Most medical articles, however, still point to the value of propolis as a powerful, natural antibiotic. That doesn't mean eating propolis will let you throw away your antibiotics - only that you may not need them quite as often.
Why would bees need substances with broad antibacterial and antiviral properties? Any beekeeper will tell you the answer. Bees are very susceptible to bacterial and viral infections, which can destroy hives the way the bubonic plague ravaged Europe in the 17th century.
Two medical journal articles document the activity of propolis specifically against Staphylococcus aureus, the bacterium that causes dangerous and often deadly surgical infections, blood poisoning, and a type of pneumonia. Five to 10 percent of all patients hospitalized in the United States develop such infections, and S. aureus has become resistant to all but one pharmaceutical antibiotic.
In a Chinese study, researchers found that extracts of propolis - specifically, sinapic, isoferulic, and caffeic acids - inhibited the growth of S. aureus (Qiao Z, China Journal of Chinese Materi Medica, Aug. 1991;16:481-2). A European study reported that ethanol extracts from propolis had a "marked synergistic effect" on the anti-staph activity of two antibiotics, streptomycin and cloxacillin, and a moderate effect on several others (Krol W, Arzneimittel-Forschung, May 1993;43:607-9).
Another scientific investigation discovered that propolis inhibited the activity of several streptococcal bacteria species that cause dental caries.Japanese researchers reported that propolis-fed laboratory fats had far fewer caries than those given a regular diet. Propolis protected specifically against Streptococcus mutans and several other strep species (Ikeno K, Caries research, 1991;25:347-51). These strep species are closely related to the germ that causes strep throat.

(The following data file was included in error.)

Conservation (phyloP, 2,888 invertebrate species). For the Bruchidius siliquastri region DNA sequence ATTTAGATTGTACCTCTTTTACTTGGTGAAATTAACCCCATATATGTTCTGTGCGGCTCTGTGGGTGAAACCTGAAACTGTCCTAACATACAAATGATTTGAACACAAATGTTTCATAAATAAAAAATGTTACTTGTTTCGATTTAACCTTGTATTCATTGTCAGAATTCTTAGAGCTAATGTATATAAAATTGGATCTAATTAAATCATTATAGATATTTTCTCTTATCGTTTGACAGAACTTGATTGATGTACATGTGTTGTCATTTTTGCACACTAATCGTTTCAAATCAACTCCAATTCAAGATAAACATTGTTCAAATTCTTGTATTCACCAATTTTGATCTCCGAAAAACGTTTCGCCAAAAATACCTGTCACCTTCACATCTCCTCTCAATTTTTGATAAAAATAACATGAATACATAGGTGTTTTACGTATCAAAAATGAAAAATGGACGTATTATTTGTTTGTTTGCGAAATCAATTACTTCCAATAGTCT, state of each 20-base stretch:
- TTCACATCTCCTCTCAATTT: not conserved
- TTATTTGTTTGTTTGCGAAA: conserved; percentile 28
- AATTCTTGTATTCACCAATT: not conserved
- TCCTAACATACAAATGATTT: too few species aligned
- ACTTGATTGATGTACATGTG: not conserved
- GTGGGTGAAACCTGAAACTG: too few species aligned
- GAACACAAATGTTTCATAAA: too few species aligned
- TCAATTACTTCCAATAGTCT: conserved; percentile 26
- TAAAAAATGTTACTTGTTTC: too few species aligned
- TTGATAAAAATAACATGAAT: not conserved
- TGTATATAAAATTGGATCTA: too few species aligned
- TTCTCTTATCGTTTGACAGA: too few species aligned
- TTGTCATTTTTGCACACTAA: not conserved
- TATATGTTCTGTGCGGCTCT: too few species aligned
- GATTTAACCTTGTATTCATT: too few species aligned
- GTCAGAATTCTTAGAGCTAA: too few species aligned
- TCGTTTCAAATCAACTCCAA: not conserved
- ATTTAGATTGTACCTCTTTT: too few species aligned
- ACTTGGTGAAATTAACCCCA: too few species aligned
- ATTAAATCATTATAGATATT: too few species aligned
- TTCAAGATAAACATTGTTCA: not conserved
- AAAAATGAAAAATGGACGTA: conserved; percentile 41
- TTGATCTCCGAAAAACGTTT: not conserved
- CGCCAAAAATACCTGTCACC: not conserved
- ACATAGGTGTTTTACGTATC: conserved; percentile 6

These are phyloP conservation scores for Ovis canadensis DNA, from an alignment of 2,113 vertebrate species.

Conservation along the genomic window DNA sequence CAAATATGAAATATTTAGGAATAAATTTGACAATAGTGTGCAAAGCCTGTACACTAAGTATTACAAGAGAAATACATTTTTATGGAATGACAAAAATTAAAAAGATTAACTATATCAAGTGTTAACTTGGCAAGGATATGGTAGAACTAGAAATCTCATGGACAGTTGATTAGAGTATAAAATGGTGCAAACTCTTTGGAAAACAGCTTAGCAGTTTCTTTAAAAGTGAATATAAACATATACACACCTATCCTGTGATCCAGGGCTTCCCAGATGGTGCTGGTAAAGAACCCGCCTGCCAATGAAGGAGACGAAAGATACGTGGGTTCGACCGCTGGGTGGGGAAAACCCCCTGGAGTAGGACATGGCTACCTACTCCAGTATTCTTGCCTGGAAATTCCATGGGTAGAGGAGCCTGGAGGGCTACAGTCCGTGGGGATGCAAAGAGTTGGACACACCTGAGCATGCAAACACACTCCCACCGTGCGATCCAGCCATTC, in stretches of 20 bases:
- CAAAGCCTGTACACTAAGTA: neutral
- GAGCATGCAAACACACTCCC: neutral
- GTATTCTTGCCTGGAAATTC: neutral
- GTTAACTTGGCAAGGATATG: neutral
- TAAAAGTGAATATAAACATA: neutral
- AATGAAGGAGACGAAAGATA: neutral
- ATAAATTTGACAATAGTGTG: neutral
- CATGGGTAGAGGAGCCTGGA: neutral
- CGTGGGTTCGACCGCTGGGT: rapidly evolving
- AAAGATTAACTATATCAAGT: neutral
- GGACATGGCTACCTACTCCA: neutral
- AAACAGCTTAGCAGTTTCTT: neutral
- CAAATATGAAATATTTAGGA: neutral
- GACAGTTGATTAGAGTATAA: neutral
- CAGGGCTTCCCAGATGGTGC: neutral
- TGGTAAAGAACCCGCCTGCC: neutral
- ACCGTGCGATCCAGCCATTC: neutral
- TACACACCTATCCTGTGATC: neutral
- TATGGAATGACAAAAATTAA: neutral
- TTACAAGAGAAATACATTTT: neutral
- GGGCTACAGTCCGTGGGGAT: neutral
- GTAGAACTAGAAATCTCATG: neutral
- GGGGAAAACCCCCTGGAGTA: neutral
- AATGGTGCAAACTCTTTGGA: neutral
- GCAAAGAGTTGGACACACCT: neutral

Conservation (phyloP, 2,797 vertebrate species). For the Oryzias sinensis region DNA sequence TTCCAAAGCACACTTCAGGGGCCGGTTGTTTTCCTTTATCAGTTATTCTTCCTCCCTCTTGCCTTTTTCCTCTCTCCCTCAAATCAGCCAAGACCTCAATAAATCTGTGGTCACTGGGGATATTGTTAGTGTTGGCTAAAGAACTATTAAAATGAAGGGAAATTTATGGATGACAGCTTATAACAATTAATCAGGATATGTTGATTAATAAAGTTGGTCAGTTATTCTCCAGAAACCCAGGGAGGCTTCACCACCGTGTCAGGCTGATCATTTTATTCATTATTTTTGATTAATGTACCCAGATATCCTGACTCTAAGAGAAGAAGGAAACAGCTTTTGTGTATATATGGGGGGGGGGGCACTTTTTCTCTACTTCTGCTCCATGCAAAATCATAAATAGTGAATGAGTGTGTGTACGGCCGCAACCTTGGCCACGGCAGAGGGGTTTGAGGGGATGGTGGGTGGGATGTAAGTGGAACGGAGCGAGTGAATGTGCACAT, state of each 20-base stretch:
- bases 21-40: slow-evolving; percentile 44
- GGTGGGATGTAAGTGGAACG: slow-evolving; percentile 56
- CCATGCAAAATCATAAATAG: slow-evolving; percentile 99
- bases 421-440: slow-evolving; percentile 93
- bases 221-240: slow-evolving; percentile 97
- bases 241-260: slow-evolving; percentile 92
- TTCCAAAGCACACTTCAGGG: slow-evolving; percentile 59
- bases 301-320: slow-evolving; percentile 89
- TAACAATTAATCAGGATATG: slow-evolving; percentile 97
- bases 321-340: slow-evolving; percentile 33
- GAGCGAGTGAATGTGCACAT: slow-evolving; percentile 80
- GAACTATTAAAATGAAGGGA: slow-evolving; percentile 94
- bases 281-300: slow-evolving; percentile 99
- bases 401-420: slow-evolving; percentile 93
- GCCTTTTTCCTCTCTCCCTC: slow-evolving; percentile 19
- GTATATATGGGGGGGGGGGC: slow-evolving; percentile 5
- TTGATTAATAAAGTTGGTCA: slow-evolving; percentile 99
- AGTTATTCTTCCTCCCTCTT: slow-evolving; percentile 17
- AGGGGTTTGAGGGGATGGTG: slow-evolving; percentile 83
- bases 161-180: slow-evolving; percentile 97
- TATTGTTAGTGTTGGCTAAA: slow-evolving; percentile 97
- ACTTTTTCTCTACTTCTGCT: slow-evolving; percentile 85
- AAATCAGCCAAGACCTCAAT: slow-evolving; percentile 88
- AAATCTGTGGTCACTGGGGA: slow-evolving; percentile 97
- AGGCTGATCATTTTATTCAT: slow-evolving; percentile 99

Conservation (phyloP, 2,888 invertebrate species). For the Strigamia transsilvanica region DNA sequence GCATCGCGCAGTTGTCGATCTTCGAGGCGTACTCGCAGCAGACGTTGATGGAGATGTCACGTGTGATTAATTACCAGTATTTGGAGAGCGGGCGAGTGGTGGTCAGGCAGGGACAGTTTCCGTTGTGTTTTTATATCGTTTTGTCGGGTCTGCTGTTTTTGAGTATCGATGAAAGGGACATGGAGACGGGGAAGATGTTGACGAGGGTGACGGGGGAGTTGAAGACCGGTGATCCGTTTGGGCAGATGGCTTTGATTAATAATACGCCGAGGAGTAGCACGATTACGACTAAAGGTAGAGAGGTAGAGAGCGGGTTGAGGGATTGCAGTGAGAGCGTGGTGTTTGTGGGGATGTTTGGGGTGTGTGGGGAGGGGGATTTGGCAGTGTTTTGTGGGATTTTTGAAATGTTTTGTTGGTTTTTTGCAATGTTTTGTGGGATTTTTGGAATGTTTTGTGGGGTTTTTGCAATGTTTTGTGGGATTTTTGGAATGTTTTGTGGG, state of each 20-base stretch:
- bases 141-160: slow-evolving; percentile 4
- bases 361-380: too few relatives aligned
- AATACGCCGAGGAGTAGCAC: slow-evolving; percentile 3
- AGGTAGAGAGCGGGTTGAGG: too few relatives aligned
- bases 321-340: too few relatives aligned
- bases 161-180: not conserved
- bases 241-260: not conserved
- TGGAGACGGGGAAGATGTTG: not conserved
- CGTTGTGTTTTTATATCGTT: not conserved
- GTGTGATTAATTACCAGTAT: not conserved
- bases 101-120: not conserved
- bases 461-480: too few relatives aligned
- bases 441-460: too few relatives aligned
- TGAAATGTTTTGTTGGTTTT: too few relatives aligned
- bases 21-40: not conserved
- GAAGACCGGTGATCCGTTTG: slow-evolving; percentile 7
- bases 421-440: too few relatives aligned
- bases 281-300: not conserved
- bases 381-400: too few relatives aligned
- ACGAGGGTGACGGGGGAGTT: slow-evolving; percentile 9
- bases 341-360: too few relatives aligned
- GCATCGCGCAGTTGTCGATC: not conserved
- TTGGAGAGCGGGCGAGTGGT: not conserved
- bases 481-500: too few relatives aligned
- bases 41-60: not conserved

Propolis works against bacteria in several ways. One study reported that it prevented bacterial cell division and also broke down bacterial walls and cytoplasm, which is how some prescription antibiotics work (Takaisi-KikuniNB, Planta Medica, June 1994;60:222-7).
Perhaps more remarkable is that propolis acts against viruses, which antibiotics do not. A number of medical journal reports have discussed the role of propolisin fighting upper respiratory infections, such as those caused by the common cold and influenza viruses (Focht J, Arzneimittel-Forschung, Aug. 1993;43:921-3). Other investigators have reported that the cinnamic acid extracts of propolis prevent viruses from reproducing, but they worked best when used during the entire infection (Serkedjieva J, Journal of Natural Products, March 1992;55:294-302).
Underpinning many of the benefits of propolis is that some of its components,like the flavonoids and ethanols, function as antioxidant free-radical scavengers. A study published in the Journal of Ethnopharmacology (Jan. 1994;21:9-13)noted that some of the antioxidant phenols in propolis functioned similarly to vitamin E. In another article, researchers described that propolis had anti-inflammatory properties and that it could also prevent blood clots(Drugs Under Experimental & Clinical Research, 1993; 19:197-203).